Hi there! I’m the planet Mars. You’ve known me since you began observing the night sky. Your Greek, Babylonian, Hindu and Egyptian ancestors associate me with their gods of destruction, war, death and fire. Over the centuries, it seems, I have inspired you to create tales, novels, films, songs and more. Perhaps once or twice the inspiration went overboard… remember when you thought you saw canals on the Martian surface, and even little green men? Not to mention when we supposedly invaded the Earth in the last century…
But in the meantime, you developed your technologies and your observations became more accurate, even sophisticated. You’ve learned so much about me that you can now get up close and personal, sending objects into my atmosphere and onto the surface. In 2016, I was delighted to meet your ExoMars* satellite, called the Trace Gas Orbiter. Seems that you invented this one to “sniff” my atmosphere and detect any traces of gases, especially methane, and then determine if they’re of biological origin. More specifically, you want to know if I ever harbored any life… Well, I’m not going to tell you, even if you tickle me! I’ll stay as silent as I always have, soldier’s honor! Yep, it’s entirely up to you if you want to discover my history – and you’re getting warm!
But I’m willing to play the game, and now I’m eagerly awaiting the arrival of the Russian landing platform and a rover from the European Space Agency, slated for 2021. If I understand correctly, you want to conquer my surface, and bring your luggage… as Ray Bradbury wrote some years ago. But it won’t be easy! First you have to actually touch down, like our American friends did not so long ago, take some baby steps on the surface to analyze the environment and start to really understand me.
From “Space Oddity” to “Life on Mars”
I heard your “Major Tom” talk about your messenger, the ExoMars rover. It’s always flattering to hear my name used… now I’m just waiting to welcome this vehicle.
A few months ago, your orbiter took some snapshots of me after being inserted into its planned orbit for scientific observations. I hear that it took some great shots, especially of the Korolev crater.
I’ll let your rover take any samples it wants from my surface – and even if it digs down a bit I won’t complain, I promise. But watch out, it’s going to have to be fast! The dust on my surface will eventually cover everything, especially its solar panels, which means it won’t have the energy to move around anymore. Not to mention that its electronic circuits may well be damaged by my glacial temperatures. Sorry I can’t be any kinder to the rover – your ancestors were right about my bellicose nature in the first place. But I have every confidence in your abilities, and I’m sure that the ExoMars rover will transmit precious information via the Trace Gas Orbiter, which is watching my every move. The scientific mission is now well under way.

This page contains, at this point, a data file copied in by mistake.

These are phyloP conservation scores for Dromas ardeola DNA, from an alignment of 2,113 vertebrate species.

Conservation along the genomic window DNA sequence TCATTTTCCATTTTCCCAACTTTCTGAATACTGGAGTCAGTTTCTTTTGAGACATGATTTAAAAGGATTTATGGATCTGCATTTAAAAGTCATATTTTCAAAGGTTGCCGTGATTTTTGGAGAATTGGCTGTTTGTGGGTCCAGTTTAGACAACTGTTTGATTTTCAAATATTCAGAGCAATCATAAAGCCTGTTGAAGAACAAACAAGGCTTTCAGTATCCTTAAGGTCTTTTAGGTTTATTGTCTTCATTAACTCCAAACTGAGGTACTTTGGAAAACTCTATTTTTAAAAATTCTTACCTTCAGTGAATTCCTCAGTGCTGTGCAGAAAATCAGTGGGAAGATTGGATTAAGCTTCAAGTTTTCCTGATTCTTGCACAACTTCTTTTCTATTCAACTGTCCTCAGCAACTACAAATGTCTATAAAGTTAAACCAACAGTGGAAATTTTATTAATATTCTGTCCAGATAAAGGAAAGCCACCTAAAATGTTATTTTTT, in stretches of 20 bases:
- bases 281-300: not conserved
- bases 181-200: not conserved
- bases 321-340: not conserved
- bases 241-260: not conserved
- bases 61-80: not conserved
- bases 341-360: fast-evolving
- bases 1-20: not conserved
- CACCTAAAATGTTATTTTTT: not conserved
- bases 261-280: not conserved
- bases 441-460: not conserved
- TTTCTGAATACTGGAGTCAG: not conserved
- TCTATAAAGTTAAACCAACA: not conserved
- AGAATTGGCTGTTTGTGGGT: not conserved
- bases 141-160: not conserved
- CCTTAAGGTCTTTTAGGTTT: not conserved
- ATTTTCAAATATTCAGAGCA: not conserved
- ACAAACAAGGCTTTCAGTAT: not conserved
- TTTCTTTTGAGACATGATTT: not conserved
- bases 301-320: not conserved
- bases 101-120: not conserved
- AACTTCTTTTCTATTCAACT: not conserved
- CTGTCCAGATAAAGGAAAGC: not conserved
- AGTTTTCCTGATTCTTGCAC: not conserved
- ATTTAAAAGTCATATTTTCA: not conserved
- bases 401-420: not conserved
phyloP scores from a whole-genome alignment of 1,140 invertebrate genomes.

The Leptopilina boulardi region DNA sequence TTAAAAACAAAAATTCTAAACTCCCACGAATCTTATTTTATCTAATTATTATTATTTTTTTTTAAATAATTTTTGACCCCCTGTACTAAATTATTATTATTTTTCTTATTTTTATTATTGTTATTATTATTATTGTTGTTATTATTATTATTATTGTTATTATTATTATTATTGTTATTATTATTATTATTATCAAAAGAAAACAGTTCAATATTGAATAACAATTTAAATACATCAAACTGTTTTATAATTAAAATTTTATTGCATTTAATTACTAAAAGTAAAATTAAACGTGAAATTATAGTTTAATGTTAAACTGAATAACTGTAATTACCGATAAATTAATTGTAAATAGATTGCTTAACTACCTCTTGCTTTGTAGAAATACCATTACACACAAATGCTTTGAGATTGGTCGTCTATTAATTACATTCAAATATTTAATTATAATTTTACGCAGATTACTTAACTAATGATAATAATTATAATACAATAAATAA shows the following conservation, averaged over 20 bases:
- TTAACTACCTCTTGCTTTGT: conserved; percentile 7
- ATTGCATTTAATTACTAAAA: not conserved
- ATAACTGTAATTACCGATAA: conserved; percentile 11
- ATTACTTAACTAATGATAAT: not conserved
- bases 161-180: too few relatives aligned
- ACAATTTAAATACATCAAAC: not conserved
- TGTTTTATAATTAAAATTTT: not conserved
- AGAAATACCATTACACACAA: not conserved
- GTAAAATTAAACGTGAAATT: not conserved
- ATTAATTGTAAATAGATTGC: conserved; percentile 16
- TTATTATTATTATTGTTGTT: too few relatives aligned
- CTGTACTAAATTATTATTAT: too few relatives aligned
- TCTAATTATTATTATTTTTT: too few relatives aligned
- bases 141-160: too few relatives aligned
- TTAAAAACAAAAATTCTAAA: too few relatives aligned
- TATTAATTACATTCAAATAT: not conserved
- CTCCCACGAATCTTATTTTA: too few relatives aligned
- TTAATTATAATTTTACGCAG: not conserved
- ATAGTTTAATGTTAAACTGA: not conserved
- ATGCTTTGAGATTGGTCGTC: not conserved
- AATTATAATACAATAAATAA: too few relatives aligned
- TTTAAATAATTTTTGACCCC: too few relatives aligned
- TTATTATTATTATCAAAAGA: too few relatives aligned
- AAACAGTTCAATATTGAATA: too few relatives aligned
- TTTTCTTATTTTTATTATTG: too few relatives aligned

The upcoming ExoMars 2020 mission, with Thales Alenia Space as prime contractor (like for the first mission), entails sending this landing platform to the surface, with the rover aboard. America has already carried out this daunting task several times… now it’s Europe’s turn, and this will be a major first for you. Looks like you set your ambitions very high for this mission: the platform will weigh 827.9 kg and the rover 310 kg; plus another 45-kg for an additional set of instruments on the lander – not really a lot, given everything on its plate! What’s new is that the rover will be drilling down 2 meters to take samples of the soil – and no other robot has ever gone so deep! These samples will then be analyzed in a sophisticated and well sterilized mini-lab on the astromobile. All this is to help you find, not the little green men that illustrators were so fond of showing in the glory days of sci-fi after WW2, but rather any traces of bacteria, which would finally provide an answer to the existential question from your preferred rock’n’roll spaceman, David Bowie: “Is there Life on Mars?” Or perhaps it would be better to say, “Were there traces of past life on Mars?” That is the question!
2020 is just around the corner and, to tell you the truth, I’m just as excited as you waiting for your upcoming visit on this groundbreaking mission!
* ExoMars is a joint exploration program between the European Space Agency (ESA) and the Russian Space Agency, Roscosmos, that aims to study the Martian environment, atmosphere and soil. It will lead to an enviable data harvest that will feed scientists' research for many years to come. Thales Alenia Space is prime contractor on the ExoMars missions (2016 & 2020).
Artistic views 1 & 3: © ESA/ATG medialab
Artistic views 2, 4 and 5: © Thales Alenia Space/Master Image Programmes
ExoMars Rover - Cartoon: © Aster